Richardson has an impecable resume, and could be expected to help Obama with the Hispanic vote that went with Clinton in huge numbers. It's obvious that Obama needs to address this group if he hopes to do well.
Richardson appeals to many people, but I find him disturbingly inarticulate and rather sloppy on stage and in interviews. He's obviously a very brilliant man, but it doesn't come across in his appearances, and he seems to have a tendency to say things that could be taken the wrong way. Richardson might prove to be an easy target for Republicans in the effort to pounce on gaffes.
He's a very popular governor in his home state and would surely help swing it to Obama. New Mexico is part of Obama's alternate strategy to amass enough delegates to win even if he loses the handful of traditional must-win states of Ohio, Pennsylvania, Florida, and New Hampshire, so this is a serious consideration.
Chances? Fairly good, I'd go as high as 40%, though I would be less than thrilled if he were picked.
Then there's the school of thought that holds that Obama should make a bold move and pick someone from the opposing party.
In this catagory the prime suspect is Nebraska Senator Chuck Hagel.
Hagel does indeed have some attractive qualities, prime among them his military experience and credentials as a military expert in the Senate. And it's definitely a plus that Hagel was among the first, if not THE first Republican to openly condemn the Iraq invasion as a costly blunder.
He's well-spoken, filthy rich, and was the former CEO and is part owner of one of the largest electronic voting machine companies, which can't be bad, though it would be a loss to the Republicans.
Hagel would be a plus in the attempt to boost Obama's military cred, but there's no apparent geographic benefit, if you subscribe to that.
Chances? Slim, though it wouldn't be a bad choice.
New York Mayor Michael Bloomberg has also been mentioned as a mixed party ticket choice, but it's dubious that he'd entertain the notion of being vice president.
Chances? About nil.
And last, but certainly far from least, Sen. Hillary Clinton.
You may have heard of her.
At one point, I think most Dems and Obama supporters were actually excited at the prospect of an Obama/Clinton ticket. But as the interminable campaign ground on, and particularly when Clinton went into scorched earth, damn reality mode near the end, that happy thought largely evaporated as Clinton's choices, words, and actions steadily burned any good will to cinders.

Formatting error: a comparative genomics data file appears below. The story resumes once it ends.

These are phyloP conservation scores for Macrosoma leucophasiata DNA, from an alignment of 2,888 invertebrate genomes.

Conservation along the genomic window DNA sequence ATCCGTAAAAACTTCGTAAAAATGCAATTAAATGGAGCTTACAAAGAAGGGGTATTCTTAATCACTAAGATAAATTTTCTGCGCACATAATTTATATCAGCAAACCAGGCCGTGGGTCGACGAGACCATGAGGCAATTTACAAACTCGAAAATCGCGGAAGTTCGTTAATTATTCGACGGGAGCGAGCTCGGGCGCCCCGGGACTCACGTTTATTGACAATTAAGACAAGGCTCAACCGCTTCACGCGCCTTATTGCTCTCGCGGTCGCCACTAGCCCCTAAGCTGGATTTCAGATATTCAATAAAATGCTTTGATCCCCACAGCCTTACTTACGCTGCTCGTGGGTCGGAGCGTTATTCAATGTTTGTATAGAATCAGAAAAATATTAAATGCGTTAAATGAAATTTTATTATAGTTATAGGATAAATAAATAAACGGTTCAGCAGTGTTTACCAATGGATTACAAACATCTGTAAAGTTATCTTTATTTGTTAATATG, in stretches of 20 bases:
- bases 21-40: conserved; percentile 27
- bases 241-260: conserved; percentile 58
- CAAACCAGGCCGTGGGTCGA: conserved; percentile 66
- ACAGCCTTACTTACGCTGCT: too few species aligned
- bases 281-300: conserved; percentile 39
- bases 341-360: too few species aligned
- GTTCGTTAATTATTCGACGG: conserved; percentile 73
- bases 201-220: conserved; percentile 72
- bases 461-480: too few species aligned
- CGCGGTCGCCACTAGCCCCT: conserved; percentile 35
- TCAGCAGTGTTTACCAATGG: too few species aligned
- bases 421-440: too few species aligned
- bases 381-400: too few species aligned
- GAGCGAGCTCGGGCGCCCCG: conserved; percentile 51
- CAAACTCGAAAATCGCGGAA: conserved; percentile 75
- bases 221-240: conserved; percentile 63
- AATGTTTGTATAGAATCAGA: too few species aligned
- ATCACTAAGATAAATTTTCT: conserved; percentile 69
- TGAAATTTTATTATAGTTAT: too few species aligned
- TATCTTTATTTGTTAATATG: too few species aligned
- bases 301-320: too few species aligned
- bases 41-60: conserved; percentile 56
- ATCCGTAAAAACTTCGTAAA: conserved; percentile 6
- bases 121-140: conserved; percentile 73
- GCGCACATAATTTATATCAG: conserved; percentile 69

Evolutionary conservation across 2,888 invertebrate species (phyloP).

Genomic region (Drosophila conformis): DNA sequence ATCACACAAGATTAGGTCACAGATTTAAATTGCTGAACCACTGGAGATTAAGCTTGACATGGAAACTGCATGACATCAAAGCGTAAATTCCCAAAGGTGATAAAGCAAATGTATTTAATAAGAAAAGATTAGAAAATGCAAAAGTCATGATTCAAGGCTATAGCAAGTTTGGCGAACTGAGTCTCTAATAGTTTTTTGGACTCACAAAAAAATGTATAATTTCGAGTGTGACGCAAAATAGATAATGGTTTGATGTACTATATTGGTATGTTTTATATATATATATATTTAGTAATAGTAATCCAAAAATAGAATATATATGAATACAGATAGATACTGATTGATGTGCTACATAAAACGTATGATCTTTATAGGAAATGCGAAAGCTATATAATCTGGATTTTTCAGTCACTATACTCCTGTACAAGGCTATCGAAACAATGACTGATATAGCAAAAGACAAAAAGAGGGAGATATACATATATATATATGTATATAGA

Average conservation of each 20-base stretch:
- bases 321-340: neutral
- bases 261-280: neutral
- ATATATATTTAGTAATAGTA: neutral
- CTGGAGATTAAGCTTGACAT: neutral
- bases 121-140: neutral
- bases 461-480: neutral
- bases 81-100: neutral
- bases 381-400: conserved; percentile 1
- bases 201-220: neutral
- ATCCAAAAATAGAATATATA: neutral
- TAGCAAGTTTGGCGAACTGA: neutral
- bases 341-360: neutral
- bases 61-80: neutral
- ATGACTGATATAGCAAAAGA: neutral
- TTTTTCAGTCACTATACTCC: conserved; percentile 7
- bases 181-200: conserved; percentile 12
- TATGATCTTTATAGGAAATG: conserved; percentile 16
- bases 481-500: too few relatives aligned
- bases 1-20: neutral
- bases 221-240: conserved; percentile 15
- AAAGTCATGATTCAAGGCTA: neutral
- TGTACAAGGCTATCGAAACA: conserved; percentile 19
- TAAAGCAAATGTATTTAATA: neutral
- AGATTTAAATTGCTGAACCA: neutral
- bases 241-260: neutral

Polls show a slight majority of Obama supporters would not want Hillary on the Obama ticket.
For a little over 24 hours on Tuesday and Wednesday, the thought that Hillary was holding up Obama to force him to put her on the ticket rushed into the vacuum created by the effort to figure out just why in the wide, wide, world of sports Clinton did what she did Tuesday night.
A muscle move to force herself onto the ticket was the best they could come up with.
It appears this isn't the case, and that short 48 hours dramatically changed the dynamics and damaged, perhaps fatally, any chance Obama would pick her as running mate.
Also bandied about was speculation that Obama couldn't pick her due to problems with vetting Bill's post-presidential activities, surmising that the Clinton's would never agree to willingly reveal all of the donors to Bill's library and various foundations. All of this amounted to political gossip and backbiting with no evidence to back it up, but there may be some truth to it.
It was also conventional wisdom by the frenzied pundits, encouraged by the Clinton campaign, that Hillary held the keys to 18 million voters, as if each of them would do nothing without her command.
This was one big scary block of voters, voters Obama desperately needs. So the pundits got all sweaty with speculation about the power plays going on behind the scenes and with psychoanalysing the Clintons and their thoughts and motives.
An entire day and countless hours were spent by various pundits engaging in nothing more than the equivelent of high school gossip about the two most popular kids in class. It was pretty shabby.
While Clinton's clout and control over the uneducated, blue collar, and female vote, particularly the over 65 bunch is sorely overstated in my opinion, it's true that she does have sway over a large number of votes and could be extremely beneficial to Obama.
But will she hold him up and ransom them? All the pundits, assuming the worst of the Clintons, seemed to assume so. I'm not so sure. I think Clinton will, in the end, voluntarily swing her supporters to Obama and do what she can to unite the party, and not demand or expect anything in return.
If that's the case, I do feel that in return, she should be offered a position of importance in the administration, IF she wants it. But I'm afraid V.P. just isn't going to work. But anything is possible, as we've seen.
Chances at V.P.? Before the polls closed Tues: 50-60%, Now: 10%, if that.
That's how I see it.
If you'd like to play along at home, tell us your opinion on the matter.
At least tell us if you think Hillary will or will not be offered V.P. and why.